Putting a loved one in a nursing home is a difficult decision regardless of the circumstances. In the case of Alzheimer’s, most research shows that at some point in the progression of the disease a nursing home becomes the right decision for the family in Clark. According to the US Department of Health and Human Services, there are nearly 2 million people currently living in some form of nursing home. Over 90% of these residents are over 65 years old and most require 24 hour supervision due to some physical limitation or dementia.
Alzheimer's Care: Understanding Memory Loss
Alzheimer’s disease is an extremely sad and difficult condition to work with. This disease is very difficult on the family members in Clark. Just thinking that as the days slip by your aging loved one will soon become more and more distant. This can be very depressing and an emotional time for most family caregivers. Besides the common emotion of depression, most family members often feel angry, frustrated, and even at a loss for words.
Community Resources for Older Adult Services
Putting a loved one in a nursing home is a difficult decision regardless of the circumstances. In the case of Alzheimer's, most research shows that at some point in the progression of the disease a nursing home becomes the right decision for the family. According to the US Department of Health and Human Services, there are nearly 2 million people currently living in some form of nursing home. Over 90% of these residents are over 65 years old and most require 24 hour supervision due to some physical limitation or dementia. However, due to the increase in "familial Alzheimer's", aka Early On-Set Alzheimer's, there are many people in their 40's and 50's that are now requiring long term care.
A memory care facility is a specialized nursing home that provides - in addition to a room and food - full time medical (nursing) care and in-house rehabilitative services, along with close supervision to provide some measure of physical protection for the residents. The home will not be designed as an acute care facility, but the goal at an Alzheimer's care facility should be to help people maintain, as much as possible, their daily independent functioning.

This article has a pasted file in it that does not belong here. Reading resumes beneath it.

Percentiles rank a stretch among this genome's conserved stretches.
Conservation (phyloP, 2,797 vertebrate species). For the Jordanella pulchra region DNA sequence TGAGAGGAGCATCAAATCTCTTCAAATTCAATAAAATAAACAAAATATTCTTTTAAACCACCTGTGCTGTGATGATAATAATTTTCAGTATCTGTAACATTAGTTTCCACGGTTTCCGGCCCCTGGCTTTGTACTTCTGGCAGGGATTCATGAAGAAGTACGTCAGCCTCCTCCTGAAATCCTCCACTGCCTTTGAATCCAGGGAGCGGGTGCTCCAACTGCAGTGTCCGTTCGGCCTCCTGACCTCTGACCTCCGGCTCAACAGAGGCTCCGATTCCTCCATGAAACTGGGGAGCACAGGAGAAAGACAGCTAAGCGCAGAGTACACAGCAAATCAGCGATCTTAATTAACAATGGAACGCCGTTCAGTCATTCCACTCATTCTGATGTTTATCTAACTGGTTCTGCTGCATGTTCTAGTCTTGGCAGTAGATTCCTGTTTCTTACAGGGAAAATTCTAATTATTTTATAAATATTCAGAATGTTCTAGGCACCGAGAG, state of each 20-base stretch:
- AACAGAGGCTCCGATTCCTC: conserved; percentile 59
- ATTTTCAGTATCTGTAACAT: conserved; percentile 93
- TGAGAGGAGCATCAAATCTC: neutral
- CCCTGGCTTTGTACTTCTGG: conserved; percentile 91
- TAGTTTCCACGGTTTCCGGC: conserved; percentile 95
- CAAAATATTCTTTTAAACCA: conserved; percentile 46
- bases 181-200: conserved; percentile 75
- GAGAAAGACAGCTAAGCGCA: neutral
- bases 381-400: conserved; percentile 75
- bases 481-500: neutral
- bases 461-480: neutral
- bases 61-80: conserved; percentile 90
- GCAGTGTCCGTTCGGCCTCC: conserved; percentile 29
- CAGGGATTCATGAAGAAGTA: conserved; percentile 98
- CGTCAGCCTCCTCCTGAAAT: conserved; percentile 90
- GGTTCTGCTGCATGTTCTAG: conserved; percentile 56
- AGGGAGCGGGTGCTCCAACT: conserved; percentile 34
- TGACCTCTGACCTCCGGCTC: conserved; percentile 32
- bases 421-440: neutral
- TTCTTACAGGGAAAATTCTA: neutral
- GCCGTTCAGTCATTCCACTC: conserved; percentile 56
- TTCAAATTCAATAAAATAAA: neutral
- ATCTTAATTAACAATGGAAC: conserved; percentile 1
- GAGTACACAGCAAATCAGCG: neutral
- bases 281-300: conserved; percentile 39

It is obvious that when choosing a care facility or nursing home it is first necessary to consider the needs of the individual for whom you are providing Alzheimer's care. You must determine what special care needs the facility can provide. What type of therapy is available. Ask if these needs and therapy are handled by in-house staff or outside care. What are the qualifications of the individuals who provide these.
Before signing a contract for care at a specific facility you should fully review the contract and know your rights and responsibilities as the family and also those of your loved one as the resident. Review the admissions agreement carefully and have anything explained in detail that is not fully understood. Spend $150 or so to have an attorney review this for you if necessary. Do not sign any paperwork that has not been fully explained. The admissions contract should, at a minimum, contain the daily or monthly room and meals rate, any specific reasons for discharge or transfer from the facility (these items should apply to your family member if they do them or to anyone else in the facility if done to your loved one), and the policy regarding payment of the daily room rate if the resident goes to the hospital or the family brings the resident home for a short period of time. Is there a reduced or prorated rate or do you continue to pay full price to keep the room/space available?
You may question if you're really making the right decision to place your loved one in a facility at all. This is an agonizing decision that you will routinely question, but remember, you can do no more than your best. If you have done that, then you should not continue to ask more of yourself and know that you have done the best, as an Alzheimer's caregiver, for your family member.
How to Find the Best Live in Personal Care Agencies in Clark,Union County?
"Alzheimer's is not a sprint. It's a marathon." This was what the memory care center manager told us during our first care conference. It took a while for this to sink in fully. She was encouraging our family to find a balance between caring for our loved one who has Alzheimer's and still maintaining a life for ourselves. A sprinter focuses on speed for a short distance but soon runs out of strength. Just as a marathon runner trains for endurance, an Alzheimer's caregiver must approach this disease with the long run in mind.
When we first became responsible for an aunt with Alzheimer's, our lives drastically changed. It often felt as if our lives were spinning out of control. There was little time for anything or anyone other than Aunt Betty. We finally realized that it would be impossible to continue at the same pace. If we failed to take care of ourselves, we might not be able to continue caring for her. Alzheimers can be a long, slow process. It is essential that Alzheimers caregivers take care of themselves, too.
Alzheimer's support groups are usually available at churches, community centers, facilities specializing in memory care, and nursing homes. Check your local yellow pages for groups in your area. If you're not comfortable in a group setting, a private session with a licensed counselor or pastor could prove helpful.
Finally, make it a priority to have relationships with others who have no connection with Alzheimer's. Everything in your life does not have to be about the disease. For your own mental, physical, and emotional health, develop friendships with people who can provide an escape.